In telecommunications and electronics, an antenna feed refers to the components of an antenna which feed the radio waves to the rest of the antenna structure, or in receiving antennas collect the incoming radio waves, convert them to electric currents and transmit them to the receiver. Antennas typically consist of a feed and additional reflecting or directive structures (such as a parabolic dish or parasitic elements) whose function is to form the radio waves from the feed into a beam or other desired radiation pattern.
In simple antennas the feed usually consists of the feed antenna (driven element), the part of the antenna which actually converts the radio frequency currents to radio waves or vice versa, and the feed line (transmission line), which connects the feed antenna with the receiver or transmitter. For example, in a rooftop Yagi television antenna, the feed consists of a dipole driven element, which converts the radio waves to an electric current, and a coaxial cable or twin lead transmission line which conducts the received signal from the driven element into the house to the television receiver. The rest of the antenna consists of rods called parasitic elements, which strengthen reception from a given direction.
In more complex antenna systems the feed can be more complicated. The antenna feed is usually considered to be all the components between the beam-shaping part of the antenna and the receiver's first amplifier (called the RF front end, the LNB or LNA). For a transmitting antenna, the feed consists of everything after the last power amplifier, and might include an antenna tuner unit and impedance matching sections at the antenna. In a radar or satellite communications antenna the feed might consist of a feed horn, orthomode transducer, polarizer, frequency diplexer, waveguide, waveguide switches, rotary joint, etc.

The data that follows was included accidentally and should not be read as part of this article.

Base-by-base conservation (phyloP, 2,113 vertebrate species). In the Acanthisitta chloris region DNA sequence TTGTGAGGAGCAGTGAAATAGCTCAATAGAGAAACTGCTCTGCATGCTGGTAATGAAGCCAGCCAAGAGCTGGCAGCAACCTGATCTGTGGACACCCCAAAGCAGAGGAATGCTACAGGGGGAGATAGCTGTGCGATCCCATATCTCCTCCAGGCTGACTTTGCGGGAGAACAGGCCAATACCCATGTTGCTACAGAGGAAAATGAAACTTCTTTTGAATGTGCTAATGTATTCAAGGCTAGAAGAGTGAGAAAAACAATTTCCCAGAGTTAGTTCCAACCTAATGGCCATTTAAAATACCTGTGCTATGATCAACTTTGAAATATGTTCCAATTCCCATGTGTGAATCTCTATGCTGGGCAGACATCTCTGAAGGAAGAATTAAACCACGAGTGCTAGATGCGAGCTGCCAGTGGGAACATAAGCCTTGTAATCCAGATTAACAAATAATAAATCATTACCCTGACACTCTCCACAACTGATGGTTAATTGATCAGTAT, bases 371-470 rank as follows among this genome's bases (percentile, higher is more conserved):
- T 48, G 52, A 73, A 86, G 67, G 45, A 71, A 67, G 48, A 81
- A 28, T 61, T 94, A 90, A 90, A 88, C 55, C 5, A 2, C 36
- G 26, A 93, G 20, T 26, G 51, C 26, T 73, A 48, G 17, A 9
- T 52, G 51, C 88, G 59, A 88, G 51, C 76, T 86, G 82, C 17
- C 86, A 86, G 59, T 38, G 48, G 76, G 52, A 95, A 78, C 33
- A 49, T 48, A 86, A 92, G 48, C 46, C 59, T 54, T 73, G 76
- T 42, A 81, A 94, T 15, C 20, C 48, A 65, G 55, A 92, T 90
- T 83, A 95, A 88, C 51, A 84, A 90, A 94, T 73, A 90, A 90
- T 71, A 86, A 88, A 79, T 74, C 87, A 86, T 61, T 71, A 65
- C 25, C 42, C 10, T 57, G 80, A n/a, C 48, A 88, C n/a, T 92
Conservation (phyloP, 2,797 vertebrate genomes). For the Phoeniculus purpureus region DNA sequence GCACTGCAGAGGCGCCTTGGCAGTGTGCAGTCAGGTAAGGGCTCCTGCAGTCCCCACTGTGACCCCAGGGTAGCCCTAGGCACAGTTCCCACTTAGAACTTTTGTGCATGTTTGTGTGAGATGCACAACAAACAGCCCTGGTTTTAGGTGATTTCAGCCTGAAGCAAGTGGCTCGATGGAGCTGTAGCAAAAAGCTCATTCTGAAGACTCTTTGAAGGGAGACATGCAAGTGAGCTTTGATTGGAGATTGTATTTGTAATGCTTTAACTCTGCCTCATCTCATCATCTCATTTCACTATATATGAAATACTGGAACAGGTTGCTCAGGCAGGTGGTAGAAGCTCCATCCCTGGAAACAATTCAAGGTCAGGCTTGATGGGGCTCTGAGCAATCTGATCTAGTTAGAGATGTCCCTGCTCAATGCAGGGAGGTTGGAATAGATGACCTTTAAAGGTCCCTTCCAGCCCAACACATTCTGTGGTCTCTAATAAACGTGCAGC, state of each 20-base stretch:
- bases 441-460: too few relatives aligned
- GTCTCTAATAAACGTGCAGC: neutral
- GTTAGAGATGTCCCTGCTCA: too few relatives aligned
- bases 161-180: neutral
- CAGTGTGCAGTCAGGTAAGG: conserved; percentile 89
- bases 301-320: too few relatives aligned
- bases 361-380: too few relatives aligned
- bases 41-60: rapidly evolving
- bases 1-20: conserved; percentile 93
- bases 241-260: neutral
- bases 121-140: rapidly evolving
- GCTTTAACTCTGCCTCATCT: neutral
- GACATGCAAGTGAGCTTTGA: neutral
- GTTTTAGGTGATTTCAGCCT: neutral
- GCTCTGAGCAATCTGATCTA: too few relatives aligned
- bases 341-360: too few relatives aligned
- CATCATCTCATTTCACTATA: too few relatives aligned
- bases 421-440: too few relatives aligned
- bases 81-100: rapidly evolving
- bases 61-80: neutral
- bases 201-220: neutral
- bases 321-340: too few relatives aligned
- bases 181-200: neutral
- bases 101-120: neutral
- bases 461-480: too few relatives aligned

Particularly with a transmitting antenna, the antenna feed is a critical component that must be adjusted to work correctly with the antenna and transmitter. Each type of transmission line has a specific characteristic impedance. This must be matched to the impedance of the antenna and the transmitter, to transfer power efficiently to the antenna. If these impedances are not matched it can cause a condition called standing waves on the feed line, in which the RF energy is reflected back toward the transmitter, wasting energy and possibly overheating the transmitter. This adjustment is done with a device called an antenna tuner in the transmitter, and sometimes a matching network at the antenna. The degree of mismatch between the feedline and the antenna is measured by an instrument called an SWR meter (standing wave ratio meter), which measures the standing wave ratio (SWR) on the line.